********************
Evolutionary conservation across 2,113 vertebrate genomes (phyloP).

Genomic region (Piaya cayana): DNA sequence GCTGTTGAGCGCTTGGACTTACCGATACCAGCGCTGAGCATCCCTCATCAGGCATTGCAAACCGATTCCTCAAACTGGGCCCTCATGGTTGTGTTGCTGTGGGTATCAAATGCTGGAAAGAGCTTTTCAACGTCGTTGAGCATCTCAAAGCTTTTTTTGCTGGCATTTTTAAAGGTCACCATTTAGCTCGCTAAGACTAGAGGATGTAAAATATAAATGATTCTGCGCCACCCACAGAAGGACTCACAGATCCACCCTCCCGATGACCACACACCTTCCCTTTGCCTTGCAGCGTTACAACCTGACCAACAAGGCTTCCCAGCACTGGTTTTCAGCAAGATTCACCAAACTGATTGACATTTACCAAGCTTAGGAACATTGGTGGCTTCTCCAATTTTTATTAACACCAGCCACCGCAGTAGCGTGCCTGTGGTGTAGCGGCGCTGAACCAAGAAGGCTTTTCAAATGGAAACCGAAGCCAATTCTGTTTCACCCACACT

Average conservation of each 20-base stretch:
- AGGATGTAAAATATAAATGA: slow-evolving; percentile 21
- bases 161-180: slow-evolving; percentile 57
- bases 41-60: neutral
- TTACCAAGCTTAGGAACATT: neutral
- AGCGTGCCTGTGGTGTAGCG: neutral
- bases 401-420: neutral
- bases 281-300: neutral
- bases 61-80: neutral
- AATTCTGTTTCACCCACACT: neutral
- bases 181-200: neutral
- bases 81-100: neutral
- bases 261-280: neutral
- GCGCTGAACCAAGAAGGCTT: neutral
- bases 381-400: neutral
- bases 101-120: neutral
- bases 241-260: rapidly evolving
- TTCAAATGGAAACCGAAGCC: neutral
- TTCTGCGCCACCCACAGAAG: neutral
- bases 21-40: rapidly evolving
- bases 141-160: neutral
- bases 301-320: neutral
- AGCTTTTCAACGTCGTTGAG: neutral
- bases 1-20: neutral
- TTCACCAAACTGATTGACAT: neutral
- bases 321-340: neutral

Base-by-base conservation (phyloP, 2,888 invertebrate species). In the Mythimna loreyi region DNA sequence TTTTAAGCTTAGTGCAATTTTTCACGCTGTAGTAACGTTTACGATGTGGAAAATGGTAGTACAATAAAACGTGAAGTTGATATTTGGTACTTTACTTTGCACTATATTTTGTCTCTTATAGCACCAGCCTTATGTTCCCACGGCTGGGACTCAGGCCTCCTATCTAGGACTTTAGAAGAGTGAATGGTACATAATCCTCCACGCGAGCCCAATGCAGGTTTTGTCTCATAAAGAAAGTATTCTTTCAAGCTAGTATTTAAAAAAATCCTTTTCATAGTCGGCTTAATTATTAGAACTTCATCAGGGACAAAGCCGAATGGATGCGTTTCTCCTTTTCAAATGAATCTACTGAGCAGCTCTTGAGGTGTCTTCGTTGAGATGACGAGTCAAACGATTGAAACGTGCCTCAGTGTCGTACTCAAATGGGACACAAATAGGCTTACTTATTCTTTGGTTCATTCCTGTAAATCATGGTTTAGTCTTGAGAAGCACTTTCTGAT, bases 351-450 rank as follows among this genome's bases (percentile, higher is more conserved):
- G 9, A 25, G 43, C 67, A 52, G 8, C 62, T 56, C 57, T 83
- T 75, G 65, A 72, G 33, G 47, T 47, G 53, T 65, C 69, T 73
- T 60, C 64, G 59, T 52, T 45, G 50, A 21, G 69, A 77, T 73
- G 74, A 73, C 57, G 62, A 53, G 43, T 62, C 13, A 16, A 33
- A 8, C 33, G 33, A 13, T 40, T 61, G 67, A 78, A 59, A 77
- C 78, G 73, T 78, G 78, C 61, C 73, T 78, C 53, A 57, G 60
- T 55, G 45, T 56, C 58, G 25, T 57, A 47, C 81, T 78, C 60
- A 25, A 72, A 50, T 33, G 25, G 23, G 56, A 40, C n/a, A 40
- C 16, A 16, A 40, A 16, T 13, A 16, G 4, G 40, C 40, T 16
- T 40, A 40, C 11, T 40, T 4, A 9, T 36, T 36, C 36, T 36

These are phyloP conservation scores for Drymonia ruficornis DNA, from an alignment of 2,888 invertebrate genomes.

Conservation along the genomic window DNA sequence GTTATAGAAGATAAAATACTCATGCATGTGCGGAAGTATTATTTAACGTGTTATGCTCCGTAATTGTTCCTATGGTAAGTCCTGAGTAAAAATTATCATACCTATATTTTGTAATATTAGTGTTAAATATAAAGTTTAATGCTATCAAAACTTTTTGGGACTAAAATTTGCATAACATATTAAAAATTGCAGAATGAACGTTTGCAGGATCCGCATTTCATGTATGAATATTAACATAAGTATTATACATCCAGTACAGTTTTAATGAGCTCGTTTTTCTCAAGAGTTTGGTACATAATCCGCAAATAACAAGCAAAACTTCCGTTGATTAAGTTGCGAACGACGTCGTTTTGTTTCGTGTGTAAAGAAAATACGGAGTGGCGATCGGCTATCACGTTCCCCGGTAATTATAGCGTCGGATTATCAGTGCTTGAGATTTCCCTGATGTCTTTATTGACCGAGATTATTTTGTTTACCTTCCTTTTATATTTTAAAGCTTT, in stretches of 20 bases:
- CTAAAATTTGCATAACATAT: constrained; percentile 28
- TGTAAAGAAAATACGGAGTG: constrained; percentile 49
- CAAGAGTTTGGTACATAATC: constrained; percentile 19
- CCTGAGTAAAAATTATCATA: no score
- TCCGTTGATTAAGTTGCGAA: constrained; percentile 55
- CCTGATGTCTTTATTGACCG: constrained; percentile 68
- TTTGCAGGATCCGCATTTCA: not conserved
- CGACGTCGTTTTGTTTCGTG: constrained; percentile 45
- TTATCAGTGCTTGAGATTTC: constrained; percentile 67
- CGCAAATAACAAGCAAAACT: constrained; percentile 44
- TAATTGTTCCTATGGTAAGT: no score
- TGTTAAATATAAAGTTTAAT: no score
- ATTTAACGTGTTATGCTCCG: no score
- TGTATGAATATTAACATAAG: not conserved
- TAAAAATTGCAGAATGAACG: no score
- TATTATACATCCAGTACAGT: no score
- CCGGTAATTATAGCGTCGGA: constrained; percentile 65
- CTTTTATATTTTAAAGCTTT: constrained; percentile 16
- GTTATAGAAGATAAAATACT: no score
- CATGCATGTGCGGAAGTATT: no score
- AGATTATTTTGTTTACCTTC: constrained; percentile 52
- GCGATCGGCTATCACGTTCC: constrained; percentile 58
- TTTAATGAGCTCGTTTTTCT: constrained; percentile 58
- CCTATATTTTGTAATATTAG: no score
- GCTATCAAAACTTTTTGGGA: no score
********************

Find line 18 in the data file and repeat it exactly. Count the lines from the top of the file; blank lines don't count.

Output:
- bases 101-120: neutral